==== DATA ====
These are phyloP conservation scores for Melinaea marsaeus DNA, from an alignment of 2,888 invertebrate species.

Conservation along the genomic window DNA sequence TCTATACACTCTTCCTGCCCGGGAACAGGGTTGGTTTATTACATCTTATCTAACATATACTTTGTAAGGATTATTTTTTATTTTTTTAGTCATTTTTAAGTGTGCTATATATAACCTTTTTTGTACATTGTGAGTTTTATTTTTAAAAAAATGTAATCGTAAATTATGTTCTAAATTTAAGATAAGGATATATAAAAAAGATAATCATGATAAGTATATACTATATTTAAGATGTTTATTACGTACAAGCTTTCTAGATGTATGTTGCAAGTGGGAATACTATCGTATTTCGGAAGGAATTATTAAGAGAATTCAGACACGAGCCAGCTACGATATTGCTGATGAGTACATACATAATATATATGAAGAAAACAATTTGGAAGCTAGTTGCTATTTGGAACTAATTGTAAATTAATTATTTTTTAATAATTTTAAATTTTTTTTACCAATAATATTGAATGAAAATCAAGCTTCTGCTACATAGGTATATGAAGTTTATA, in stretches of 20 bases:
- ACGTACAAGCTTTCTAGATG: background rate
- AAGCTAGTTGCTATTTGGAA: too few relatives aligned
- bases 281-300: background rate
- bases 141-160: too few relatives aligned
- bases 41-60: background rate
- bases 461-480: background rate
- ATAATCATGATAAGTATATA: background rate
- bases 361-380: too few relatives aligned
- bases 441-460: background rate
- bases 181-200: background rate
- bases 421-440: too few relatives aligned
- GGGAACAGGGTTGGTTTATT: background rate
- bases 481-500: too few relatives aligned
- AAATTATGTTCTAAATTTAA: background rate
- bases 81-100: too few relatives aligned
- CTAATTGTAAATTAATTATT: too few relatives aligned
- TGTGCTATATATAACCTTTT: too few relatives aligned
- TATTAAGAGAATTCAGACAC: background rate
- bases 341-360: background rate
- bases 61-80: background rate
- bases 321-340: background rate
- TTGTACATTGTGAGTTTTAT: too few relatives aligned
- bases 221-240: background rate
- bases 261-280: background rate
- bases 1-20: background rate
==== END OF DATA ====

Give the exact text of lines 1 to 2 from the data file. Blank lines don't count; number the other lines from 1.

These are phyloP conservation scores for Melinaea marsaeus DNA, from an alignment of 2,888 invertebrate species.

Conservation along the genomic window DNA sequence TCTATACACTCTTCCTGCCCGGGAACAGGGTTGGTTTATTACATCTTATCTAACATATACTTTGTAAGGATTATTTTTTATTTTTTTAGTCATTTTTAAGTGTGCTATATATAACCTTTTTTGTACATTGTGAGTTTTATTTTTAAAAAAATGTAATCGTAAATTATGTTCTAAATTTAAGATAAGGATATATAAAAAAGATAATCATGATAAGTATATACTATATTTAAGATGTTTATTACGTACAAGCTTTCTAGATGTATGTTGCAAGTGGGAATACTATCGTATTTCGGAAGGAATTATTAAGAGAATTCAGACACGAGCCAGCTACGATATTGCTGATGAGTACATACATAATATATATGAAGAAAACAATTTGGAAGCTAGTTGCTATTTGGAACTAATTGTAAATTAATTATTTTTTAATAATTTTAAATTTTTTTTACCAATAATATTGAATGAAAATCAAGCTTCTGCTACATAGGTATATGAAGTTTATA, in stretches of 20 bases: